Spider movements are noted by scientists, agriculturalists, and poets alike. Farmers recognize the value of the insect-control services that spiders provide and want to know how to get them back into the fields after harvest. During his cosmos-shaking voyage aboard the Beagle, as he collected evidence verifying the forces of natural selection, Charles Darwin marveled at the spiders that parachuted onto the deck of the ship when it was many miles from shore. Indeed, spiders have been collected by traps on airplane wings at altitudes of 15,000 feet.
Anna Botsford Comstock, in her wonderful Handbook of Nature Study (which was first published by the Cornell University Press as a courtesy because her husband was head of its Entomology Department and is still in print a century later) likens spider ballooning to the way thistle and dandelion seeds disperse. Scientists have studied whether forest spiders use ballooning to disperse as readily as open field species do – wind speeds get knocked down considerably inside forests, and most forest plants do not send their seeds out onto the air currents. They discovered that forest spiders do balloon, though body size may be a limiting factor.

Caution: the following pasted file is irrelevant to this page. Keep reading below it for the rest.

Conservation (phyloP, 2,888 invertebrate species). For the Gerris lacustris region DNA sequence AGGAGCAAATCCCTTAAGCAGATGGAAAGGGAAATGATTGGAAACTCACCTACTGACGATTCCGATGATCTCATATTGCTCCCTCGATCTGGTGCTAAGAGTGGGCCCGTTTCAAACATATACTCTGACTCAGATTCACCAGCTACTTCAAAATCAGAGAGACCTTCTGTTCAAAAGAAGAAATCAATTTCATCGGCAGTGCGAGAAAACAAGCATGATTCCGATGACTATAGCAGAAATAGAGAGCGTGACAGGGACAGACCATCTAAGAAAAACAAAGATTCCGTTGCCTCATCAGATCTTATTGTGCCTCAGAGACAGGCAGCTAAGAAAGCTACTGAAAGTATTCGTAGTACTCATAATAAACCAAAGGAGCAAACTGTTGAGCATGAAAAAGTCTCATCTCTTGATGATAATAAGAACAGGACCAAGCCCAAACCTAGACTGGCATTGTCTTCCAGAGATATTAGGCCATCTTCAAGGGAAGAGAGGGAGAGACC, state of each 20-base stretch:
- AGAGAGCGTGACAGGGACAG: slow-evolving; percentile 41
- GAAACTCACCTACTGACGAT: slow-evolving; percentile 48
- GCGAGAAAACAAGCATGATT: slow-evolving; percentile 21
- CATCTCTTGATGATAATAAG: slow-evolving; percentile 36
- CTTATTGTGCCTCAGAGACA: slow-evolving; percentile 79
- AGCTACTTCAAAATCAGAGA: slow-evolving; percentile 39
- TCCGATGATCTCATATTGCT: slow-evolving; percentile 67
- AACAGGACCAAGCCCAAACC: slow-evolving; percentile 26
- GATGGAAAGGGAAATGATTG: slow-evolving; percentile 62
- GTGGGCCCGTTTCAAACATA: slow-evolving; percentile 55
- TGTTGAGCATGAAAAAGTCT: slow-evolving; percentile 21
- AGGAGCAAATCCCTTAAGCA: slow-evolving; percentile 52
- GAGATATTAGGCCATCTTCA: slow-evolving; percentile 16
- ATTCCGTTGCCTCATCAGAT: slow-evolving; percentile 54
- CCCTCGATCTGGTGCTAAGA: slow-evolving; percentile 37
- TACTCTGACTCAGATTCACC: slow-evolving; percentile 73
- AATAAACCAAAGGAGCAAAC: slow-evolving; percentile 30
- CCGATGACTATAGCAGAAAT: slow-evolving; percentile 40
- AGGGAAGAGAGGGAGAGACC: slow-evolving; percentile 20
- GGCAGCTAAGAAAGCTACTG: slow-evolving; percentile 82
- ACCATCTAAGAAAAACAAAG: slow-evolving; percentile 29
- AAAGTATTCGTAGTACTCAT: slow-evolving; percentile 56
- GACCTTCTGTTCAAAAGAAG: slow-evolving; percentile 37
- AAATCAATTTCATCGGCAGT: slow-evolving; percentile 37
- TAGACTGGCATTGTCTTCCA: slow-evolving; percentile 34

For years, scientists misinterpreted the physics of spider flight by using a flawed model in which the web “balloon” was rigid. More recent experiments testify to the elasticity of the balloon, find no correlation between the length of the gossamer strands and the time or distance traveled, and quantify the ideal amount of convection/stability/cloud cover of the atmosphere relative to body size. In one study, the scientists’ math-ridden conclusion was that they had demonstrated “for the first time that optimal conditions for ballooning distance also explain the observed patterns of spider take-off events” (information that, no disrespect intended, folks, even the smallest spider comes equipped with).
Spider flight is a phenomenon that keeps inspiring study, and information about the conditions that result in the maximum dispersal of spiders will help predict the routes of airborne seeds, pollens and pathogens alike (there’s some weird stuff in the dust that blows over the Atlantic from Africa). BugFans will be happy to hear that spiders infected with Rickettsial bacteria – typhus, Rocky Mountain spotted fever, etc – are fit to balloon but are less likely to balloon. Apparently the bacteria don’t want to disperse (“ScienceDaily,” June 18, 2009) (no, people don’t get these diseases from spiders, and the article did not suggest that they are vectors).
Occasionally, movements are large enough to make the newspapers, and a few years ago, some Californians were sure that the silvery material (gossamer) they saw drifting in the air came from UFOs.
For a reality check, read chapter XXII: A Warm Wind in Charlotte’s Web.
Kate Redmond, The BugLady